In Provini, the executor of decedent's estate brought a wrongful death and product liability action against several defendants, alleging that decedent was exposed to asbestos that was manufactured, distributed, imported, or used by defendants. Provini , 360 N.J.Super. at 236. Plaintiff asserted that decedent was exposed to defendants' asbestos-containing product when "[decedent] was employed by [defendant] for short periods of time in 1955 and again in 1960." Id . at 237. However, plaintiff presented no evidence as to where decedent worked for defendant or that he was ever exposed to defendants' asbestos-containing product. Id . Because plaintiff could not "demonstrate that the decedent was ever exposed to the product, " the Appellate Division upheld the trial court's entry of summary judgment in defendants' favor. Id . at 238-239. In Wilkerson, plaintiffs alleged that Wilkerson was exposed to defendants' asbestos-containing products through his employment as a sheet worker, laborer, and carpenter. Wilkerson, 1990 WL 138586, at *1. Wilkerson attested that he believed the insulation defendants manufactured and to which he was exposed contained asbestos only because several people told him so. Id . at *3. The court granted defendants' motions for summary judgment because "even if the court considered [his] speculative and hearsay evidence, plaintiffs [had] not raised a reasonable inference that Mr. Wilkerson was exposed in any substantial way to defendants' asbestos-containing products." Id . at *4.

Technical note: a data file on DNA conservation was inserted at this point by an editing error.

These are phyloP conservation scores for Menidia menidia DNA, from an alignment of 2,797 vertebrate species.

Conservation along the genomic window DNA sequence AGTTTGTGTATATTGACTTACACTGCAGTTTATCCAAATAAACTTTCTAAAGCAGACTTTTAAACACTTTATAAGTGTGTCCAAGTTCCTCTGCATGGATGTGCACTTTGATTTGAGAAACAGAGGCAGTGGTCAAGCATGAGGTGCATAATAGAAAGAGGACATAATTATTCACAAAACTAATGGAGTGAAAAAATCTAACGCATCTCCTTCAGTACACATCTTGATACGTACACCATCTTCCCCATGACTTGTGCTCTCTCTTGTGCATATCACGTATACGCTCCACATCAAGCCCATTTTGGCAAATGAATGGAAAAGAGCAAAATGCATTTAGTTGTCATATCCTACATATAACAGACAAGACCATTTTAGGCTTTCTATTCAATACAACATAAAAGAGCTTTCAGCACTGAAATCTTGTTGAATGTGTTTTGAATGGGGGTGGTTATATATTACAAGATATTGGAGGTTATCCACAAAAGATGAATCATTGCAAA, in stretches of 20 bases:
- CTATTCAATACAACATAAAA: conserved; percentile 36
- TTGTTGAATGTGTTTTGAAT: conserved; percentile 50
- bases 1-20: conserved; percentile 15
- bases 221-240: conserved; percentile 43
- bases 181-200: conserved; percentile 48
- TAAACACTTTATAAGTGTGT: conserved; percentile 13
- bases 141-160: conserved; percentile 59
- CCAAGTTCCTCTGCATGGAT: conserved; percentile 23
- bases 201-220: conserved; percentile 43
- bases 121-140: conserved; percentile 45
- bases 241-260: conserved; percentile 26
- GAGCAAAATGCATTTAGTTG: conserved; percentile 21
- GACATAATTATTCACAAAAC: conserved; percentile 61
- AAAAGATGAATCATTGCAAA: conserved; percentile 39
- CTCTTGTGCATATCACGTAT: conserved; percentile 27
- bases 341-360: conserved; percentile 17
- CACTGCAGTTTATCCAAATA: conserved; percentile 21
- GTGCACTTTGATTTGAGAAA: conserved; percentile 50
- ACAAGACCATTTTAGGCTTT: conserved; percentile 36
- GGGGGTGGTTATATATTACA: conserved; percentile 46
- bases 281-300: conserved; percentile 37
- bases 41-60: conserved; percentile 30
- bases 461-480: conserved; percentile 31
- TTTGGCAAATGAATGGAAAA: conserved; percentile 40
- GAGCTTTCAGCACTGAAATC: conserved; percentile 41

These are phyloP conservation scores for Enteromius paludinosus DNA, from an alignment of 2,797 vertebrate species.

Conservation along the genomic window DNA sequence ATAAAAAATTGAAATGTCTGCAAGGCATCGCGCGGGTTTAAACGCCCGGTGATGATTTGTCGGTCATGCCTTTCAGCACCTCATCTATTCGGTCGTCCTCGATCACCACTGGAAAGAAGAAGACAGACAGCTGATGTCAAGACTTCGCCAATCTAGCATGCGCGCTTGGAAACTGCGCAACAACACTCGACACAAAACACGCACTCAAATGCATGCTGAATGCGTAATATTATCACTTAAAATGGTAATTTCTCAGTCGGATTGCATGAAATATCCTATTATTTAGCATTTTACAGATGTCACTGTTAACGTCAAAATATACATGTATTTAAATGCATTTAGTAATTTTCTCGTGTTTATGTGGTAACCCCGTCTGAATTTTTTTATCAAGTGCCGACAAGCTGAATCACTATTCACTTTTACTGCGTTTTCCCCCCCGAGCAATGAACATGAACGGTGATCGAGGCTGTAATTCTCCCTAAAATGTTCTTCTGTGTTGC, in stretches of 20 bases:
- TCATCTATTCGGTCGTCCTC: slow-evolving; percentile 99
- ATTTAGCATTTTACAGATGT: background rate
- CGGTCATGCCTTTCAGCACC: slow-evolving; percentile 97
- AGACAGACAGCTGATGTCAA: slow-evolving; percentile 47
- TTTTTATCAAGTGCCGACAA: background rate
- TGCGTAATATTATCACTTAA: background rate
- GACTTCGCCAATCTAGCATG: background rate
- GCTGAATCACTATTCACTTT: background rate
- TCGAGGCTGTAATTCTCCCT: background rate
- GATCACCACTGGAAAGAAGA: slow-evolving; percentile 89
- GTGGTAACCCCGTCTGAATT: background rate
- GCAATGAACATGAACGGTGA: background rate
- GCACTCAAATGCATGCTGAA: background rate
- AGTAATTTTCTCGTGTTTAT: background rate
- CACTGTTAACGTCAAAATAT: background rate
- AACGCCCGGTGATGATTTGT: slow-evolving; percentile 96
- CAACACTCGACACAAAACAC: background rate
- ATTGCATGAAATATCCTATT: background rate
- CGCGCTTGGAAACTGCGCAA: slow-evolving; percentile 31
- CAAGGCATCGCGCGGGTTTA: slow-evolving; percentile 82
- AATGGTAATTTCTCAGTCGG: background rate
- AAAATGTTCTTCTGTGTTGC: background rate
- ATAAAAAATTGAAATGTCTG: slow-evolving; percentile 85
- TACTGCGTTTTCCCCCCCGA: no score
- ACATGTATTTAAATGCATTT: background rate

Similarly, in Persichetti, plaintiff filed suit against eighteen defendants alleging that he contracted asbestosis as a result of his exposure to defendants' products during his time in the Navy and subsequently while self-employed in the heating and air conditioning business. Persichetti, 1990 WL 72074, at *1. At plaintiff's deposition, he identified certain products supplied by one of the defendants that he "thought contained asbestos." Id . at *2. It was undisputed that defendants made one sale of an asbestos-containing product in New Jersey, but "this one sale was neither shipped nor sold to any of the plaintiff's employers." Id . at *1. As such, the court concluded that there was insufficient evidence to support plaintiff's claim that he was exposed to asbestos-containing products supplied by defendants and granted their motions for summary judgment. Id . at *3.

These cases are distinguishable from Sholtis and Kurak where it was clear that plaintiffs were exposed to asbestos-containing products supplied by defendants. Sholtis , 238 N.J.Super. at 14 (accepting supplemental affidavits and deposition testimony confirming the presence of defendants' asbestos-containing products at American Cyanamid during plaintiffs' employment there); Kurak , 298 N.J.Super. at 313 ("[T]he evidence shows that substantial amounts of asbestos-containing Kaylo were present throughout the [defendant's] facilities sometime after 1958."). Accordingly, it was necessary for the Sholtis and Kurak courts to consider the frequency and regularity of plaintiffs' exposure to asbestos.